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Charted: Gen Z Job Attitudes Compared with Other Generations

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Charted: Gen Z Job Attitudes Compared with Other Generations

Young working adults from Gen Z—born between 1997-2012—so far have a different relationship with their employers than other generations.

Gone are the days of sticking with one company for an entire 40-year career. According to Oliver Wyman, Gen Z workers shop around when it comes to work: 62% of them are actively or passively looking for new jobs.

This chart uses data from Oliver Wyman’s Gen-Z Report (2023) to showcase the generational divides of survey respondents who said they were either actively or passively looking for new work. The survey assessed 10,000 adults in the United States and United Kingdom.

The Survey Results

As of 2023, Gen Z already makes up approximately 15% of the workforce in the U.S. and UK. By 2031, that share is predicted to climb to 31%, second only to millennials.

And many in this young, up-and-coming labor force are more open about seeking alternative employment compared to their older counterparts:

GenerationRespondents Looking for Work
Gen Z62%
Millennials60%
Gen X40%
Boomers31%

While millennials follow closely behind, far fewer Gen Xers and baby boomers are seeking new roles. Part of this, however, could simply be that those in older generations are far more established in their roles or careers, and are less actively looking for change.

Regardless, Gen Z is incredibly flexible. When compared to other generations, they are also more than twice as likely to have an additional job on the side of their main role.

Shifting Approach to Work

One of the biggest reasons Gen Z actively scours available job postings is because of economic disparities between generations.

Of Gen Z workers, 37% feel underpaid for the amount of hours they work, compared to 29% of non-Gen Z workers. Gen Z women in particular were found to be almost 60% more likely than Gen Z men to leave a job in search of better compensation.

On top of consistently seeking better pay, Gen Z also wants to retire earlier. Looking at average U.S. and UK data, Gen Z’s ideal retirement age is astoundingly young at 54 years old, but most don’t realistically expect to be retired until 60.

Gen Z is important to watch as they are the most diverse, most educated, and most technological savvy generation in history. How they want to work will become increasingly important for employers to consider in order to keep them invested.

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Economy

Mapped: Unemployment Claims by State

This visual heatmap of unemployment claims by state highlights New York, California, and Alaska leading the country by a wide margin.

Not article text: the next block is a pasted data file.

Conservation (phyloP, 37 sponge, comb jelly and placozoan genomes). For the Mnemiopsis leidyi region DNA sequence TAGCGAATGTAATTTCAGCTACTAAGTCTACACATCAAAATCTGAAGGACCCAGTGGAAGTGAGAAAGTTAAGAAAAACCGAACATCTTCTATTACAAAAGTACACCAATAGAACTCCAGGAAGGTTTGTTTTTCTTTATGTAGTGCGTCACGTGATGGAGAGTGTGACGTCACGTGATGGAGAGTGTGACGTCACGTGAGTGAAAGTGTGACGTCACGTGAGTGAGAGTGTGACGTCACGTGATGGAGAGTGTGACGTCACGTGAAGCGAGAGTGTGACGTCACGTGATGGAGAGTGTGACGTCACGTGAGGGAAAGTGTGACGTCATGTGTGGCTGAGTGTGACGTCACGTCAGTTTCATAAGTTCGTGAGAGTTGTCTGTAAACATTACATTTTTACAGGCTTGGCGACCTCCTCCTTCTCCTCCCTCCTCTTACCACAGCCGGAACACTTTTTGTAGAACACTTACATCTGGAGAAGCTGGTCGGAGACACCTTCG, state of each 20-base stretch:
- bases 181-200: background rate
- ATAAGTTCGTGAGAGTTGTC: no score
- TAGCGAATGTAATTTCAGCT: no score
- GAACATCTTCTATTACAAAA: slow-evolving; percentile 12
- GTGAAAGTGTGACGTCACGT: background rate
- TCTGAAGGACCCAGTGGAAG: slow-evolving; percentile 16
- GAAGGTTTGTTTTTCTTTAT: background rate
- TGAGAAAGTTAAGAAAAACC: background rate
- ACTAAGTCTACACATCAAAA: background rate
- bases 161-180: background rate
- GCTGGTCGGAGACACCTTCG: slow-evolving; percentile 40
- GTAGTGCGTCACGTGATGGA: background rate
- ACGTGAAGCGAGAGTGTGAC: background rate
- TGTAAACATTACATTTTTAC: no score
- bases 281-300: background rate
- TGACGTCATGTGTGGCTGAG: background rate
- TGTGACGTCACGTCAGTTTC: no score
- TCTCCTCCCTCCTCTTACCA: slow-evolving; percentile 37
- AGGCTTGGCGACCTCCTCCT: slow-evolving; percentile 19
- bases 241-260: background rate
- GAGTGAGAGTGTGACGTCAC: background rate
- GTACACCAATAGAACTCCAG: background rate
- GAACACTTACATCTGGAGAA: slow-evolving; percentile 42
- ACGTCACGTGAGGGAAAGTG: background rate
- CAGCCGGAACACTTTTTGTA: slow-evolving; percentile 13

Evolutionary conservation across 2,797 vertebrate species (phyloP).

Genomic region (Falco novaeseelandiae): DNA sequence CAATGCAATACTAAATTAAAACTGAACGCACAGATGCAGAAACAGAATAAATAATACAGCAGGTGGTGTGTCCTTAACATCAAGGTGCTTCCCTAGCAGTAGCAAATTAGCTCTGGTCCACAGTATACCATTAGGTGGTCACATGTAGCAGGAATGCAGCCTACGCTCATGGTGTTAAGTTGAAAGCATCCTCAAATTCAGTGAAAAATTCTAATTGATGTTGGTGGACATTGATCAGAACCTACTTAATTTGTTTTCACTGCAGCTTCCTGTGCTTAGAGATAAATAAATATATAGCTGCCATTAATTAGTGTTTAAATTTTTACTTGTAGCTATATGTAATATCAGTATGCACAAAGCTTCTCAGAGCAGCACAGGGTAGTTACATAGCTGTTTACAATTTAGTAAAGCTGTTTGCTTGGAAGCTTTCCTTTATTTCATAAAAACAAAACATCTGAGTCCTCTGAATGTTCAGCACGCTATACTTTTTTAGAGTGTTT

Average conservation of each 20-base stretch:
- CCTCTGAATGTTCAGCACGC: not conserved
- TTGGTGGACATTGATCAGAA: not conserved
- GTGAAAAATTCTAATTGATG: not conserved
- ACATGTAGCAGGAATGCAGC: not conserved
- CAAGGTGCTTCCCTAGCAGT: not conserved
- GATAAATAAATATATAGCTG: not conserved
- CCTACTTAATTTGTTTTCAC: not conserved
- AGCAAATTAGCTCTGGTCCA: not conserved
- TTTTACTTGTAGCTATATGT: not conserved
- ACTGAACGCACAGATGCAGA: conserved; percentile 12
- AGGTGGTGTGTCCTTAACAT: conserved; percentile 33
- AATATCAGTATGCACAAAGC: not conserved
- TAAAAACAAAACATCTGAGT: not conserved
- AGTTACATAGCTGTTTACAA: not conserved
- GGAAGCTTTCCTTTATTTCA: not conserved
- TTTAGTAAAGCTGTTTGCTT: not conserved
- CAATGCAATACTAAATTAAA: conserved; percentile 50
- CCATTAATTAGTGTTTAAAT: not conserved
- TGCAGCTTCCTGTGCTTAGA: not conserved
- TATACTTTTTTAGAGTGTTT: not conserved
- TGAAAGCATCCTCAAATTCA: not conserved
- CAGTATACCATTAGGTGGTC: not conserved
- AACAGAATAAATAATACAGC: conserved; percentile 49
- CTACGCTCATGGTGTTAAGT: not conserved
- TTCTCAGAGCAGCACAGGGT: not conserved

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Mapped: Weekly Unemployment Claims by State

This was originally posted on our Voronoi app. Download the app for free on iOS or Android and discover incredible data-driven charts from a variety of trusted sources.

Unemployment claims per 100,000 people is a handy metric for gauging the health of the job market. Generally speaking, a higher number of claims suggests that more people are unemployed, which may highlight issues with the economy.

In this graphic, we’ve visualized the number of weekly initial unemployment claims per 100,000 people in the labor force across the U.S., using data from WalletHub. All figures are for the week ending Feb 26, 2024, with data being released in early March.

StateUnemployment Claims
per 100,000 People
in the Labor Force
New York305
California246
Alaska227
New Jersey180
Vermont169
Connecticut162
Pennsylvania161
Hawaii161
Wisconsin145
Massachusetts144
Nevada142
DC138
Washington134
Rhode Island133
Oregon130
Illinois127
Minnesota121
Michigan118
Idaho117
Wyoming112
New Hampshire111
West Virginia108
Iowa106
Montana102
Texas100
Maine96
Ohio95
Colorado86
Arkansas86
Arizona85
Georgia85
Tennessee83
Alabama80
Missouri79
New Mexico77
Kansas74
Indiana73
Kentucky71
North Dakota70
South Carolina69
Louisiana68
Mississippi67
Maryland64
Oklahoma58
North Carolina55
Nebraska52
Utah52
Florida51
Virginia48
Delaware42
South Dakota28

Across the country, there are 6.1 million Americans unemployed as of end of February, resulting in a national unemployment rate of around 3.9%. Notably, this is the highest figure seen since January 2022.

States With the Largest Increases

For further context, we can examine the change in unemployment claims by state for the period of Jan 1- Feb 26, in 2024 and 2023.

States that saw the biggest rise over this period were New York, New Jersey, and Nevada. A top 10 list can be found below.

StateChange in
Unemployment Claims
(Jan-Feb, 2023 vs 2024)
New York2,725%
New Jersey2,132%
Nevada505%
Arizona51%
Iowa45%
Maryland35%
North Carolina34%
Virginia31%
Montana25%
Oklahoma24%

From a broader perspective, weekly initial claims for unemployment insurance across the U.S. have hovered around the low 200,000s in 2024. This is generally in line with figures seen prior to the COVID-19 pandemic.

In the week of April 4, 2020, unemployment claims spiked to 6.137 million due to COVID-related lockdowns and business closures.

Learn More About the U.S Job Market

Before you go, be sure to check out Visualizing the American Workforce as 100 People to gain a unique perspective on the U.S. economy.

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